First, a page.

labour-market flexibility

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A term used to refer to all or some of a variety of features of particular jobs, or of the labour-market as a whole, including: reduced demarcations between categories of worker and flexible job descriptions; the fluidity of workers’ movement between jobs, employers, or regions; flexible or non-standard work hours; flexibility of wages; and any other innovation in the organization of employment and patterns of work, such as home-based work, or telecommuting. In this context, wage flexibility more often means wages that rise or fluctuate in line with company profits and financial performance, than the adoption of incentive payment schemes. The concept of flexibility is often laden with positive value-judgements and counterpoised to the notion of labour-market ‘rigidities’, which are regarded as self-evidently noxious in periods of rapid technological change and economic instability. See also flexible employment.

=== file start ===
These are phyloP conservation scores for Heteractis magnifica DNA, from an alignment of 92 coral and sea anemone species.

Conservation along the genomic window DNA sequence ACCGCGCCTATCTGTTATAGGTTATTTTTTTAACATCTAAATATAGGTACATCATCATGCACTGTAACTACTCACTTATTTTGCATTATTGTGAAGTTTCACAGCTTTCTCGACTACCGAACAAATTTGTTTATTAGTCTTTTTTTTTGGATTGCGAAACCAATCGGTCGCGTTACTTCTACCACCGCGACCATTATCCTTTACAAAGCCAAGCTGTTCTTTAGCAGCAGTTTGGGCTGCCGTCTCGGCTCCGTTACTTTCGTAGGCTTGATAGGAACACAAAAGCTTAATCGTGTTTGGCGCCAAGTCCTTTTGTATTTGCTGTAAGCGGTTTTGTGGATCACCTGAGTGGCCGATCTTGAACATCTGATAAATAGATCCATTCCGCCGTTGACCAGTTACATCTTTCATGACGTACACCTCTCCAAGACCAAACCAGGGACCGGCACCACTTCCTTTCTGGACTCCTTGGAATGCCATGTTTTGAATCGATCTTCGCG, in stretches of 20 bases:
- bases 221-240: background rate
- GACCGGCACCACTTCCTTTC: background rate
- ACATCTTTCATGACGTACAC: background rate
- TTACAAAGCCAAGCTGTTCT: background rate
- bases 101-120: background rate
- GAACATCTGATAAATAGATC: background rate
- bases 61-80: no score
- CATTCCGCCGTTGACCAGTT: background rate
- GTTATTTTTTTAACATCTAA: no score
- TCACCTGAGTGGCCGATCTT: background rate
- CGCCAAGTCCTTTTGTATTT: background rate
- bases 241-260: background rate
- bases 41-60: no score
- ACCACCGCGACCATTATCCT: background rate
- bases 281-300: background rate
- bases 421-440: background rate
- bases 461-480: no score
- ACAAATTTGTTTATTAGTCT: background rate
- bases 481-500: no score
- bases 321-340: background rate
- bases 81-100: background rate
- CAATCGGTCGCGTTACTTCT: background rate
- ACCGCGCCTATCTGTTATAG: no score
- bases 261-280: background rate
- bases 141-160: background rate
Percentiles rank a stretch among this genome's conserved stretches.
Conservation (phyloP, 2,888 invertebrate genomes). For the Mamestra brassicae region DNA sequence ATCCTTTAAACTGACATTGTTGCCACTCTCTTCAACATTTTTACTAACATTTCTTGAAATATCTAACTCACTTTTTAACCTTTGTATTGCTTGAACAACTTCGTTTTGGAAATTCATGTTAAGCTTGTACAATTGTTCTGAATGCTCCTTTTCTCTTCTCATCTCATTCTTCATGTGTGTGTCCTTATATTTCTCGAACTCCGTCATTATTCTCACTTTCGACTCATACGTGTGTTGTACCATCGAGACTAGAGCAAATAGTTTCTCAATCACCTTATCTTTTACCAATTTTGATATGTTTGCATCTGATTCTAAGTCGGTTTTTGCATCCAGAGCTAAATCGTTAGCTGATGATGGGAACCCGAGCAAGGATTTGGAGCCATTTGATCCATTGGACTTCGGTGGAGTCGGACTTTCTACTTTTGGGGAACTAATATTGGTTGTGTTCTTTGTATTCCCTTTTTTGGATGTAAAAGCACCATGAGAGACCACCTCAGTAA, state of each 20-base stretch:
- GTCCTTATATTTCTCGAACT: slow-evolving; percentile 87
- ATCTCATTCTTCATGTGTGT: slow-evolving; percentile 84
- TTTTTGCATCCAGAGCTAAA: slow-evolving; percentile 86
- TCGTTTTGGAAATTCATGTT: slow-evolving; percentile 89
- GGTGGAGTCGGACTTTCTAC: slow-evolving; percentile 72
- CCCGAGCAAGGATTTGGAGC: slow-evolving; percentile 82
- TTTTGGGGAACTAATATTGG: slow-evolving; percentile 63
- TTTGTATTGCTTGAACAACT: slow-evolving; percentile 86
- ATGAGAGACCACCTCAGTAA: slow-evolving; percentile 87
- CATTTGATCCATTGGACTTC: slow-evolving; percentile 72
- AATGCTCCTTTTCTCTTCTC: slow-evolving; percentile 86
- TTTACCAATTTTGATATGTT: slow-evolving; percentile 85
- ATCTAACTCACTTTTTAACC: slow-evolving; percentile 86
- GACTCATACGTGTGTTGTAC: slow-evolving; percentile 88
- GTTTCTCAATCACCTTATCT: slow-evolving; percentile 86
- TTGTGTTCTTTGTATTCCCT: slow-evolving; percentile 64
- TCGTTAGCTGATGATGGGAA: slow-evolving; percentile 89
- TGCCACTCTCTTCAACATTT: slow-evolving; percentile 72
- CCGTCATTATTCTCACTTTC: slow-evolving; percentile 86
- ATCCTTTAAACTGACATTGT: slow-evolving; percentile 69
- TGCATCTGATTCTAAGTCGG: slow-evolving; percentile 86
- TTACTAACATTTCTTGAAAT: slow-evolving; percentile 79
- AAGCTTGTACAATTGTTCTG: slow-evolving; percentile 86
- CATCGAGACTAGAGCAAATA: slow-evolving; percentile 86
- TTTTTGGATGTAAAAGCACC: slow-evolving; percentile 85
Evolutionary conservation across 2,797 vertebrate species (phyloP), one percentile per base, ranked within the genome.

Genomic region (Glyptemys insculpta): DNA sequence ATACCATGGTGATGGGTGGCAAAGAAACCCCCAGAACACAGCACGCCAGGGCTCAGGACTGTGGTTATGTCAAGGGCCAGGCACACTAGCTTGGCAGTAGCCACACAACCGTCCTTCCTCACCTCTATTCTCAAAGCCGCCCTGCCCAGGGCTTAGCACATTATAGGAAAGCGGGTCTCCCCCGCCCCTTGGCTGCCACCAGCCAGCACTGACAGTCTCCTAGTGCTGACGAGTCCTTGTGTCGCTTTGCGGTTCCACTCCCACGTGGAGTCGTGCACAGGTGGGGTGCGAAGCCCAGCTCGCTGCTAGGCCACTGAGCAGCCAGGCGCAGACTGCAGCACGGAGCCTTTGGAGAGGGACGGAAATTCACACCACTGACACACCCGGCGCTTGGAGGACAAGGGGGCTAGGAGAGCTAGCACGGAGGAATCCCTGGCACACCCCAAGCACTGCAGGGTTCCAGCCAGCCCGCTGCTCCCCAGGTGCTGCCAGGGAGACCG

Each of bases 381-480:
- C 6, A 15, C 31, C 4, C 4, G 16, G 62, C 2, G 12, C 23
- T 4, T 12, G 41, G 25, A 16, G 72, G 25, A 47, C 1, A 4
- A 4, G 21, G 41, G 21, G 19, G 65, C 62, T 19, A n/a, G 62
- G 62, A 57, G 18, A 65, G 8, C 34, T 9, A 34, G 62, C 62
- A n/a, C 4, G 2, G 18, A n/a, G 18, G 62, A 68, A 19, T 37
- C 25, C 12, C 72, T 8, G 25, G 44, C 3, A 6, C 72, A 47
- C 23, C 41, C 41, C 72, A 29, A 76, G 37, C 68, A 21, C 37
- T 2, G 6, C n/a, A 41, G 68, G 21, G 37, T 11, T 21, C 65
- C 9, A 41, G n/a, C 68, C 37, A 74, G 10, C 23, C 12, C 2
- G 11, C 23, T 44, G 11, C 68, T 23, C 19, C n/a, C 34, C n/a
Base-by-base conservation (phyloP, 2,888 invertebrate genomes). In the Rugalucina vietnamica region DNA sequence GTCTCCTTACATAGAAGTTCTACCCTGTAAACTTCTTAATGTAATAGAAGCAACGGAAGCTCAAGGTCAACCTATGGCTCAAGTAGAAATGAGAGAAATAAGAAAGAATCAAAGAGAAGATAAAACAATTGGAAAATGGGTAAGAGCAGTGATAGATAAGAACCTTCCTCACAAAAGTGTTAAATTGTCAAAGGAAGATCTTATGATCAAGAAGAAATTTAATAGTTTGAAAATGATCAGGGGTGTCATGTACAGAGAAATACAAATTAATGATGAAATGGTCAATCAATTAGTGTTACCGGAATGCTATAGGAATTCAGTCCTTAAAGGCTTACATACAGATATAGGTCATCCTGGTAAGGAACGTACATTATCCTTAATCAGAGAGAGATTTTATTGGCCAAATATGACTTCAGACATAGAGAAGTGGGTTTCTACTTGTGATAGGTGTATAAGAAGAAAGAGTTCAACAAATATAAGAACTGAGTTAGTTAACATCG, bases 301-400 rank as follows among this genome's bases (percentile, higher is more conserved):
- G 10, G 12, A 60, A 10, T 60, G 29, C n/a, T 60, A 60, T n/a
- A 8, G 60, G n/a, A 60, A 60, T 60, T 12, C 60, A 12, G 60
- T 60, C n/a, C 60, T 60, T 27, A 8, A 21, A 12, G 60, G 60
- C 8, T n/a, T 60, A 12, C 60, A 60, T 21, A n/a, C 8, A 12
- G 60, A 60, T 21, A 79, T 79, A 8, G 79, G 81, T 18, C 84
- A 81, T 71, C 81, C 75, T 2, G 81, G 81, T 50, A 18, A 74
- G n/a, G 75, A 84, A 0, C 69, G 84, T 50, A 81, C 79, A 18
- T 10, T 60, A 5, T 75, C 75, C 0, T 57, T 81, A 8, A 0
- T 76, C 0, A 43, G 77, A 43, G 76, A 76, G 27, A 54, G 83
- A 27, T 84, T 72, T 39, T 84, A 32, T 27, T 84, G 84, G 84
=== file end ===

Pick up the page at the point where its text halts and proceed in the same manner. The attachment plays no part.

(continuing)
Subjects: Sociology.

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